Finally, after a very long month of trying to complete a 4 part blog series on seminary, the dramatic conclusion: Was it worth it?
When I started seminary, I had only been in my job for about 6 months. I only had one child, but a second one was on the way. My parents lived in Connecticut at the time and had not retired. My church was still intact at the time.
Nearly five years later, things look very different. I have a new job as of last week. Many of the same people but a very different look to what we're doing. God is on the move and the question we continue to throw around is, "Are you ready?" I now have three children and the only way I'm having any more is through an act of God or by a movement of the Spirit in my wife and my hearts to adopt. My parents retired and moved to Williamsburg, my mother was diagnosed with pancreatic cancer 2 months later and was gone in 6 months. My dad's health is failing and he will most likely not be around for a long time. Things look very different.
Everyone asked me what I would do with my free time when seminary was done. Little did I know that I would be part of a church plant who would be pushing 700 members right out of the gate, but that has nothing to do with me and everything to do with God. Free time is not something that comes along frequently these days. I'm reminded of a line from Mr. Holland's Opus when Mr. Holland was speaking to the gym teacher about what he would do in his free time, to which the gym teacher laughed and responded, "I can't remember the last time that I had that was free."
After all of the sacrifices, long hours, tears, heartaches, and anxiety that went into this degree, was it worth it? Did the end justify the means? Would I do it again? Yes.
I am not the person that I was when I started. The process of learning was also a process of transformation that worked in my life to change me, to form me, to make me more into the image in which I was created. This degree was not simply about checking off a box to me. Like I've said before, no one made me do it and I am thankful for that. I am a better man, husband, father, pastor, and friend because of what God has done in my life.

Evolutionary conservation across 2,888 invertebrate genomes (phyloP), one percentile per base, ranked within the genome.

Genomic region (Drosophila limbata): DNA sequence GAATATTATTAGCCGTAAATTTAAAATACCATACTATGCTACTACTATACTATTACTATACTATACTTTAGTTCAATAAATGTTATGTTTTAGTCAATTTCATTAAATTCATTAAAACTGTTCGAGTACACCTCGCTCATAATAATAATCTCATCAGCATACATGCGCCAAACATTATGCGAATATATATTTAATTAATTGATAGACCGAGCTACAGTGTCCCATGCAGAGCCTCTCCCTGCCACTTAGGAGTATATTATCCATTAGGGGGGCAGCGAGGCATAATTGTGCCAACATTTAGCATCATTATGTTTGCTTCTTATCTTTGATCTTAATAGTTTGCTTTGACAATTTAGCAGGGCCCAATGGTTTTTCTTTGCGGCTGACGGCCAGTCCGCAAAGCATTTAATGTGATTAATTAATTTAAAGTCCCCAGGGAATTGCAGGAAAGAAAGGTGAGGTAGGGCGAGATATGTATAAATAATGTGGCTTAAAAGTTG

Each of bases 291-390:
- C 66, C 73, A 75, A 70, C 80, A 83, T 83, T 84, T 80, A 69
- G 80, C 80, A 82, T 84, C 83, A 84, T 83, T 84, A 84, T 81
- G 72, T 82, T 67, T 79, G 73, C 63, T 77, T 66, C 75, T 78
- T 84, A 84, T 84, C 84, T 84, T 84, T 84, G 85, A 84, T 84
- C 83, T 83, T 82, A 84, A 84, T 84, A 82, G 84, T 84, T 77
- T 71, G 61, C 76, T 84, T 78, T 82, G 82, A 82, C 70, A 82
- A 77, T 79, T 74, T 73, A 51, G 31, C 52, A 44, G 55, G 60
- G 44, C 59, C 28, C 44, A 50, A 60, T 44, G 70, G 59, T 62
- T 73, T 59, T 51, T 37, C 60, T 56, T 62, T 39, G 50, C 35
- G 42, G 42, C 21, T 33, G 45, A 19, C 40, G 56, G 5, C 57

It was not for the fainthearted by any stretch of the imagination. It took an incredible amount of discipline, discipline that I would never have had if it were not for all of the extraordinary circumstances in my life. There were plenty of times that I wanted to quit, to take a break, to put the whole thing off until life somehow normalized, but I didn't, and I am grateful for that.
I went through the program at a pace all my own. I did not follow the exact route that had been laid out for me by the school, but in seeing how God pulled everything together, I have no doubt in my mind that the route which I took had been ordained by Him. I could probably write a book about the number of "coincidences" that took place between life, ministry, and school. The things that I was learning in life, ministry, and school somehow managed to overlap in ways that I never would have been able to plan out on my own.
One case in point was the fact that my mother passed away just five days before I was to depart for a week of class out in St. Paul, Minnesota. I was so unsure what to do, yet I knew that my mom had been my biggest advocate. She was always so proud of me and was always pushing me a long, supporting me every step of the way. I knew, as did the rest of my family, that had Mom been able to talk to me, she would have told me to go, do what I needed to do.
That week of class was one of the most memorable weeks that I ever had at Bethel. My professor and classmates were gracious to me. The course material was therapeutic for the moment of time in which I took it. Two of the greatest friends that I made during seminary were with me during that week and were so incredibly supportive. I can't imagine having been anywhere else where I would have gotten near the support that I received that week. When it came time to sharing our thoughts about the week's class, I emotionally shared how blessed that I felt having been surrounded by such an incredibly example of Christ's love.
Was seminary worth it? You bet. While I was there, I connected with four other brothers in Christ who have affectionately become known as "The Nachos." God brought them into my life to be an encouragement and support and I can only hope that I have been able to provide the same for them. I hope and pray that we will stay connected for years to come.
It was a hard road lined with blood, sweat, and tears, but I believe that it accomplished everything that I had hoped it would and so much more. I can only hope that others might have a similar experience when they finally decide to take on the same task. So, when do I start my next degree?